• Develop a sustainability plan for its building and carry out ‘Easy Wins’ to reduce energy use, which might include draught proofing windows and doors, and installing hot water flow restrictors on taps and showers.

Further detail on the different certification levels can be found on the ETC website.

From ‘One More Minute’, a sustainable production by Národní divadlo – National Theatre Prague © Petr Neubert

Applied Sustainability Study

The new certification process has been trialled by a group of 9 ETC theatres, who spent a year implementing the ETC Theatre Green Book measures to basic standard at their theatres.

These are: Young Vic (UK), Teatro Arriaga (Spain), Národní divadlo – National Theatre Prague (Czech Republic), Deutsches Theater Berlin (Germany); De Toneelmakerij (The Netherlands); Staatsschauspiel Dresden (Germany), Théâtre de Liège (Belgium), Het Zuidelijk Toneel (The Netherlands), Det Norske Teatret (Norway).

Speaking about their experience in the ‘Focus Group’, Deutsches Theater Berlin said: “The ETC Theatre Green Book ‘Basic’ standard is an achievable first goal.

“The ETC TGB offers a great instrument to analyse the status quo and raise awareness within the organisation, then set a foundation to work with.”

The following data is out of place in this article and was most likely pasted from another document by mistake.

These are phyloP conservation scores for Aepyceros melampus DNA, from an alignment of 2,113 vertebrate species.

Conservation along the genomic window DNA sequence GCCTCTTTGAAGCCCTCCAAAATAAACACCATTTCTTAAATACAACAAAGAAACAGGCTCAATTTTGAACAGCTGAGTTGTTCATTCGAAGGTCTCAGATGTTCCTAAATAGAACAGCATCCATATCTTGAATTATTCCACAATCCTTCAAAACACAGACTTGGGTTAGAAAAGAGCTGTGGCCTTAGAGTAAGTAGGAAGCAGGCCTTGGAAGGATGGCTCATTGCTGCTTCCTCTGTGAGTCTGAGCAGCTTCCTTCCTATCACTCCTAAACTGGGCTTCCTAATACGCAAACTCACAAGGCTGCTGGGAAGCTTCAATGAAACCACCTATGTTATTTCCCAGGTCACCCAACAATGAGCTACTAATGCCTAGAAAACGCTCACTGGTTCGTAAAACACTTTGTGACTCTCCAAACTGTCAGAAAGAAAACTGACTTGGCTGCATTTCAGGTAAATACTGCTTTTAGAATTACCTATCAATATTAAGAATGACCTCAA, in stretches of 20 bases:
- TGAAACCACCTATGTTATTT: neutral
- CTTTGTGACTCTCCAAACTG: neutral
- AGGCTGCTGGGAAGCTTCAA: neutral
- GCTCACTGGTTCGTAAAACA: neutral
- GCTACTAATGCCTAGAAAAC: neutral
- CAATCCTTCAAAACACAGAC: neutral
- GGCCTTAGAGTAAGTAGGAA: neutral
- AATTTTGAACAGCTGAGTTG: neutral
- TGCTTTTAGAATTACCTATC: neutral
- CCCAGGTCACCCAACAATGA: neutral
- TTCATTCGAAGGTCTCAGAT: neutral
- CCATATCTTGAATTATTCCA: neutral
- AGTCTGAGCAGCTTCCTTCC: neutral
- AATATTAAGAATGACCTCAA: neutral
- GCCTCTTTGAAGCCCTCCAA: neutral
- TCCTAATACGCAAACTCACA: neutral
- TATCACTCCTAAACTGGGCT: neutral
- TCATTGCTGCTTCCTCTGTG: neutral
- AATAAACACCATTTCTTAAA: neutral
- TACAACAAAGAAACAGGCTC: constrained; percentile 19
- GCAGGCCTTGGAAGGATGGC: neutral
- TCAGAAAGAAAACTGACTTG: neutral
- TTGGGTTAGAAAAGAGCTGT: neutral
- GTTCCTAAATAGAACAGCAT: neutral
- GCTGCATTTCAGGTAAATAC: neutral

These theatres are sharing their learning with the remaining 50 theatres in the ETC network, and the wider public, through a series of case studies. These can be read in an accompanying publication, the ETC Theatre Green Book: Applied Sustainability Study.

Paddy Dillon and Lisa Burger, the Co-Directors of Renew Culture, which created the Theatre Green Book, said: “Theatre has an impressive power to lead conversations, share messages, and drive a wider social conversation. But theatre can only lead that conversation if we learn to make our own work without harming the planet. The ETC Theatre Green Book and self-certification provides a co-ordinated pathway to make European theatre sustainable.

“Using the success of the Theatre Green Book as a template, it is possible, quite quickly and at low cost, to offer culture across Europe a co-ordinated, effective and measurable shared approach to making culture sustainable.”




Main image credit: From ‘Identitti’, a sustainable production by Deutsches Theater Berlin © Thomas Aurin

Sustainability & Theatre: ETC Theatre Green Book + Policy Recommendations